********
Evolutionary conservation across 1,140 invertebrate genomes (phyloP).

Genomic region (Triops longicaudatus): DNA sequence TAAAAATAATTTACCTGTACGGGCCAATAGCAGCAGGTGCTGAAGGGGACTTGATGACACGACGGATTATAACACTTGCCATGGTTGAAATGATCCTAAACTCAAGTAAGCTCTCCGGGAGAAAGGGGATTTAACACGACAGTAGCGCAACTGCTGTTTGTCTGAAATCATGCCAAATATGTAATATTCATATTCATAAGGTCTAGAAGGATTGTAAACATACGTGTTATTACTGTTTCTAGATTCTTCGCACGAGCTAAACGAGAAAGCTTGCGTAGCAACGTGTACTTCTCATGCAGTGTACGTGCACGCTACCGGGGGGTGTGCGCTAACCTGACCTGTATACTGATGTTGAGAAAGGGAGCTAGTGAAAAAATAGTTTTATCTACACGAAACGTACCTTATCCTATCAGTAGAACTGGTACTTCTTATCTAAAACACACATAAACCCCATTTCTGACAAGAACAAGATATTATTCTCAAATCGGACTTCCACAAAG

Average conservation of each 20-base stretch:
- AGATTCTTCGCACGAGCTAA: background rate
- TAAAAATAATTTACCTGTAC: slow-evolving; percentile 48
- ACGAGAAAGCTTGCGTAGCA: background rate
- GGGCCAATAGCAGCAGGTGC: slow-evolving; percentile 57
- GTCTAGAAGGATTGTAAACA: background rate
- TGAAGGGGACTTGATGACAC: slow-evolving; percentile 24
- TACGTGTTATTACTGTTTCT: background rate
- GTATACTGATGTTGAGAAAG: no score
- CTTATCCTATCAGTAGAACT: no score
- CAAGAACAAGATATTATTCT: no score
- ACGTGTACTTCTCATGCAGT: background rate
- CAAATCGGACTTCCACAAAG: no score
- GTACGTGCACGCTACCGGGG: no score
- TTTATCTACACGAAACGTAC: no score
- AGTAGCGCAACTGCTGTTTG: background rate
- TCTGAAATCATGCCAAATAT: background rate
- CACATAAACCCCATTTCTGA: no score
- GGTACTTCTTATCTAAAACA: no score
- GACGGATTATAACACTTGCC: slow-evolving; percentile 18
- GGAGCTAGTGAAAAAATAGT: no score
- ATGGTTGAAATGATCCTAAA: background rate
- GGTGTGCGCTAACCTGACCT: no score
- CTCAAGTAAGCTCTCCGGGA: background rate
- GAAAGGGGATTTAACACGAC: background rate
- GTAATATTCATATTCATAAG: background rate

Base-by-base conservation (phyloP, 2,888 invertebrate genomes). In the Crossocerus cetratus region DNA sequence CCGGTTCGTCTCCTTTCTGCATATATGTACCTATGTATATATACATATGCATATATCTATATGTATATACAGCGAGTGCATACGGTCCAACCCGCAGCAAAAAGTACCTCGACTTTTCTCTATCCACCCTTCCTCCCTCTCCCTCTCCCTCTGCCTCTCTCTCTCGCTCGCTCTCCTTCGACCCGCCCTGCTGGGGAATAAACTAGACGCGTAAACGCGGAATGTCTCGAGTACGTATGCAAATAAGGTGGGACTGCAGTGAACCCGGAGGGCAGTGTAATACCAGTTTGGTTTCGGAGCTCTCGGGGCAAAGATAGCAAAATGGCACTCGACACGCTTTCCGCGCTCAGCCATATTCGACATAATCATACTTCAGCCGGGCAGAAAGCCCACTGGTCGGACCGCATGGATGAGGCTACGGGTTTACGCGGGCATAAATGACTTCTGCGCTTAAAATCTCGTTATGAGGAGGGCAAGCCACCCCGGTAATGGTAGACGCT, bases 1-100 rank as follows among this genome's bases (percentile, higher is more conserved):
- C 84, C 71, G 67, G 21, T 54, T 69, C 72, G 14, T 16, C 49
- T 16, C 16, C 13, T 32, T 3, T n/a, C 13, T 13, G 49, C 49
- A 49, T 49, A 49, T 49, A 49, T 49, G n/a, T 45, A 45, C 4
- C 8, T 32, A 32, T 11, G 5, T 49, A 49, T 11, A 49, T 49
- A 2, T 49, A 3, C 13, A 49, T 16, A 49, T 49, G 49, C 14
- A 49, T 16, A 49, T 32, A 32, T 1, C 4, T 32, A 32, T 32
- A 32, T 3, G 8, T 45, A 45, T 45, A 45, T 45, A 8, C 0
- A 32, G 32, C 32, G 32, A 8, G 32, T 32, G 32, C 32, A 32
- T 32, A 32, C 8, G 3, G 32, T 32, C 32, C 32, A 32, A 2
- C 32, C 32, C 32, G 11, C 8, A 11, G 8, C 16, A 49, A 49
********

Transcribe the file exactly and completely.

Evolutionary conservation across 1,140 invertebrate genomes (phyloP).

Genomic region (Triops longicaudatus): DNA sequence TAAAAATAATTTACCTGTACGGGCCAATAGCAGCAGGTGCTGAAGGGGACTTGATGACACGACGGATTATAACACTTGCCATGGTTGAAATGATCCTAAACTCAAGTAAGCTCTCCGGGAGAAAGGGGATTTAACACGACAGTAGCGCAACTGCTGTTTGTCTGAAATCATGCCAAATATGTAATATTCATATTCATAAGGTCTAGAAGGATTGTAAACATACGTGTTATTACTGTTTCTAGATTCTTCGCACGAGCTAAACGAGAAAGCTTGCGTAGCAACGTGTACTTCTCATGCAGTGTACGTGCACGCTACCGGGGGGTGTGCGCTAACCTGACCTGTATACTGATGTTGAGAAAGGGAGCTAGTGAAAAAATAGTTTTATCTACACGAAACGTACCTTATCCTATCAGTAGAACTGGTACTTCTTATCTAAAACACACATAAACCCCATTTCTGACAAGAACAAGATATTATTCTCAAATCGGACTTCCACAAAG

Average conservation of each 20-base stretch:
- AGATTCTTCGCACGAGCTAA: background rate
- TAAAAATAATTTACCTGTAC: slow-evolving; percentile 48
- ACGAGAAAGCTTGCGTAGCA: background rate
- GGGCCAATAGCAGCAGGTGC: slow-evolving; percentile 57
- GTCTAGAAGGATTGTAAACA: background rate
- TGAAGGGGACTTGATGACAC: slow-evolving; percentile 24
- TACGTGTTATTACTGTTTCT: background rate
- GTATACTGATGTTGAGAAAG: no score
- CTTATCCTATCAGTAGAACT: no score
- CAAGAACAAGATATTATTCT: no score
- ACGTGTACTTCTCATGCAGT: background rate
- CAAATCGGACTTCCACAAAG: no score
- GTACGTGCACGCTACCGGGG: no score
- TTTATCTACACGAAACGTAC: no score
- AGTAGCGCAACTGCTGTTTG: background rate
- TCTGAAATCATGCCAAATAT: background rate
- CACATAAACCCCATTTCTGA: no score
- GGTACTTCTTATCTAAAACA: no score
- GACGGATTATAACACTTGCC: slow-evolving; percentile 18
- GGAGCTAGTGAAAAAATAGT: no score
- ATGGTTGAAATGATCCTAAA: background rate
- GGTGTGCGCTAACCTGACCT: no score
- CTCAAGTAAGCTCTCCGGGA: background rate
- GAAAGGGGATTTAACACGAC: background rate
- GTAATATTCATATTCATAAG: background rate

Base-by-base conservation (phyloP, 2,888 invertebrate genomes). In the Crossocerus cetratus region DNA sequence CCGGTTCGTCTCCTTTCTGCATATATGTACCTATGTATATATACATATGCATATATCTATATGTATATACAGCGAGTGCATACGGTCCAACCCGCAGCAAAAAGTACCTCGACTTTTCTCTATCCACCCTTCCTCCCTCTCCCTCTCCCTCTGCCTCTCTCTCTCGCTCGCTCTCCTTCGACCCGCCCTGCTGGGGAATAAACTAGACGCGTAAACGCGGAATGTCTCGAGTACGTATGCAAATAAGGTGGGACTGCAGTGAACCCGGAGGGCAGTGTAATACCAGTTTGGTTTCGGAGCTCTCGGGGCAAAGATAGCAAAATGGCACTCGACACGCTTTCCGCGCTCAGCCATATTCGACATAATCATACTTCAGCCGGGCAGAAAGCCCACTGGTCGGACCGCATGGATGAGGCTACGGGTTTACGCGGGCATAAATGACTTCTGCGCTTAAAATCTCGTTATGAGGAGGGCAAGCCACCCCGGTAATGGTAGACGCT, bases 1-100 rank as follows among this genome's bases (percentile, higher is more conserved):
- C 84, C 71, G 67, G 21, T 54, T 69, C 72, G 14, T 16, C 49
- T 16, C 16, C 13, T 32, T 3, T n/a, C 13, T 13, G 49, C 49
- A 49, T 49, A 49, T 49, A 49, T 49, G n/a, T 45, A 45, C 4
- C 8, T 32, A 32, T 11, G 5, T 49, A 49, T 11, A 49, T 49
- A 2, T 49, A 3, C 13, A 49, T 16, A 49, T 49, G 49, C 14
- A 49, T 16, A 49, T 32, A 32, T 1, C 4, T 32, A 32, T 32
- A 32, T 3, G 8, T 45, A 45, T 45, A 45, T 45, A 8, C 0
- A 32, G 32, C 32, G 32, A 8, G 32, T 32, G 32, C 32, A 32
- T 32, A 32, C 8, G 3, G 32, T 32, C 32, C 32, A 32, A 2
- C 32, C 32, C 32, G 11, C 8, A 11, G 8, C 16, A 49, A 49